Me> If God had done THAT then he wouldn't have lost all faith. Though even then, he might. Because he still would have had a conflict of feelings. He believed that God was ultimately good. But then to be commanded to break one of the greatest laws of committing murder would have haunted his conscience and values forever. I don't see how God could ever ask anyone to kill someone only to raise them from the dead. That is just too far from how I view God.

Jesse>  Well, it is. Abraham thought so. God thought so of himself, too. That's why he stopped him. It was all a metaphor. If it'd been a human sacrifice, I should expect Isaac to have died. So Isaac is like all of humanity. The lamb took his/our place.

Keturah> I would say it has some characteristics of being a metaphor, but it is also so much more. Because Abraham's faith was literally tested.


Jesse> True.


Keturah>  One could say ALL of life including the scripture is a metaphor. But that doesn't take away from how real and personal everything also is.

Note: Some would have answered this differently. Some talk about how it was simply a metaphor. But I think that's a dangerous path to take. Yes, it does also symbolize the perfect sacrifice. But it wasn't just about that. And people who hate God can see that, so should we. We can't just shove the tough parts of Scripture away with, "Well, that's how it was done back then," or "It didn't actually happen. It was only a metaphor."

When something didn't happen it was stated that so-and-so had a vision or that "and he gave a parable". Otherwise, I am with Kent Hovind when he says, "And God said the world was made in six days, and I believe that means the world was made in six days."

Either God is telling us the Truth, or He isn't.

Debate #2: This is actually a part of the same above debate from my FB timeline (the debate had hundreds of comments, mostly between others. I only poked my head in when I thought it necessary or felt like it).

Exodus 21:7-11  (NIV) 
“If a man sells his daughter as a servant, she is not to go free as male servants do. If she does not please the master who has selected her for himself,[a] he must let her be redeemed. 
He has no right to sell her to foreigners, because he has broken faith with her. If he selects her for his son, he must grant her the rights of a daughter. 
If he marries another woman, he must not deprive the first one of her food, clothing and marital rights. 
If he does not provide her with these three things, she is to go free, without any payment of money.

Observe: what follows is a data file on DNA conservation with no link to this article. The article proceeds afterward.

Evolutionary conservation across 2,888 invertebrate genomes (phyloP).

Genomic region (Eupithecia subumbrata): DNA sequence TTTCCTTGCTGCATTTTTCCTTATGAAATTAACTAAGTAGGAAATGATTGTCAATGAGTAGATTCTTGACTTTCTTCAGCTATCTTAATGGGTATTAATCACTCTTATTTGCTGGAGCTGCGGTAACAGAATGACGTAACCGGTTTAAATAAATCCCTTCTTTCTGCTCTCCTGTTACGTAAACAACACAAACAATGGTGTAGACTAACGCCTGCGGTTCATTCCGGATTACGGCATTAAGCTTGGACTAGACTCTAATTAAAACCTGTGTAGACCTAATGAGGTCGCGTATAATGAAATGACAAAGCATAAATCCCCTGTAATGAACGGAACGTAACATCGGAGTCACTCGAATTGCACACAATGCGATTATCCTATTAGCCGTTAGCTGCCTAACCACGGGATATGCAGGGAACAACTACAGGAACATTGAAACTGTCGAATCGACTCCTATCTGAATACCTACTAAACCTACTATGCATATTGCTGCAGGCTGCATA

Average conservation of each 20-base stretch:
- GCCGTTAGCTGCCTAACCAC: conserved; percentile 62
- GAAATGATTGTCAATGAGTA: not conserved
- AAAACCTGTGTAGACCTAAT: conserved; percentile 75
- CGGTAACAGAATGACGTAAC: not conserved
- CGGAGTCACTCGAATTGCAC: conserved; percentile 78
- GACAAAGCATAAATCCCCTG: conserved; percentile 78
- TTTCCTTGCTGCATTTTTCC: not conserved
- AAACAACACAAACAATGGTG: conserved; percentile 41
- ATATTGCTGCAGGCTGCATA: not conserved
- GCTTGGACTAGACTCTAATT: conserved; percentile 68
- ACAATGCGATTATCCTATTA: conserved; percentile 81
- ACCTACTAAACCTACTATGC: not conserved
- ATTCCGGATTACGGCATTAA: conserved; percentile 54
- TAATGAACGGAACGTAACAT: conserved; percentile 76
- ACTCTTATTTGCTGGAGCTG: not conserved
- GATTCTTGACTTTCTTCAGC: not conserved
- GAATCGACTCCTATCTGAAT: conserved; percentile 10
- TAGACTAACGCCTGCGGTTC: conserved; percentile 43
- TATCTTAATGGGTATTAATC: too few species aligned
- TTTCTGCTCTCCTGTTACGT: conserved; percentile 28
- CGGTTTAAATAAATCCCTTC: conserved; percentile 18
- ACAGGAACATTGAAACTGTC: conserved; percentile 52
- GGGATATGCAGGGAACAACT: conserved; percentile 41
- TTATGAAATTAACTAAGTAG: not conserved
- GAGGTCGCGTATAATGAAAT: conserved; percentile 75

Jerry> If you, in any way, think that I, or any other parent, has a right to put Exodus 21:7-12 into practice, then you A.) don't deserve to ever become a parent, and B.) have no idea as to what love is. "Articulate how God can be blamed (for Exodus 21:7-12)"... Uhm... it's in the bible, thus god is endorsing it. Equally important, God is not forbidding it. Seriously, how hard is it to see that Exodus 21:7-12 is immoral and sick? And yet there it is, in the bible, not being forbidden, rather, being endorsed. Sad and sickening.

Keturah>  I think those verses are amazing, tbh, and heartily agree with them. In fact, my father has made many adverts trying to sell me. Sadly, none of them worked.

Jerry> Excellent! If you like this verse then I have a whole book that you might be interested in reading. It's called the Quran and it is held in high esteem by the religion of Islam. Do you have a copy of your own or would you like me to order you a copy from Amazon?

Me> I already own a copy. It's at the top of my to-read list.

Jerry> That's the most inspiring thing I've heard you say in quite a while and I hope (and think) it will be a very enlightening experience for you.

Note: Nobody else seemed to be properly answering this question at the time. (There were some answers given, but even I wasn't completely satisfied). And I hate to see important questions be ignored. I'll admit, I don't think snark is usually the best way to go. But I was acknowledging two things.

1. "Jerry" had a point.
2. I am willing to not only have my faith but to study it and test it against other faiths. I am not blindly following the faith of my fathers, but I do believe that there is a God so great that what He says is true and good for us.

I believe this faith is sometimes tested by the appearance of evil. And this is why we must love God and His character so much that we can see evil for what it is, or find a way to understand what we are seeing. I still need to study this passage. I will not let it just sit there drooling in salty humor.

But the point is this: I have faith that God is good. Sometimes His laws don't feel good or don't make sense. Sometimes life really stinks. But this is when my Faith may be proved stronger or fail me altogether.

Why was God good before? What is it that makes Him good? I must remember that, and that is the Faith that pulls me through the hard times, and the more I'm pulled through the more I know of His goodness.

Those who pretend these times don't exist do not understand Ecclesiastes or the Psalms. Those who try to say that everything is of God's will, and thus evil things that happen are also according to His plan forget that sometimes men do things that God hates.

God would have that none of us perish.  (2 Peter 3:9) And yet, some of us will choose another path.
God doesn't wish that anyone should be harmed. And yet evil men will hurt innocent people.

We must have such a high opinion of God that when evil occurs we question it, not God, and ask ourselves, "Why?". We ought to ask "From whom is this?" We should know God's and His word so well that we know only good comes from Him and evil from elsewhere. We should seek out what this means, if it's really for our good or if it's a pain that God will comfort us of and walk us through. And if we find that it is indeed evil, we should place the blame only where it belongs; at the roots of sin, not at the foot of Yeshua.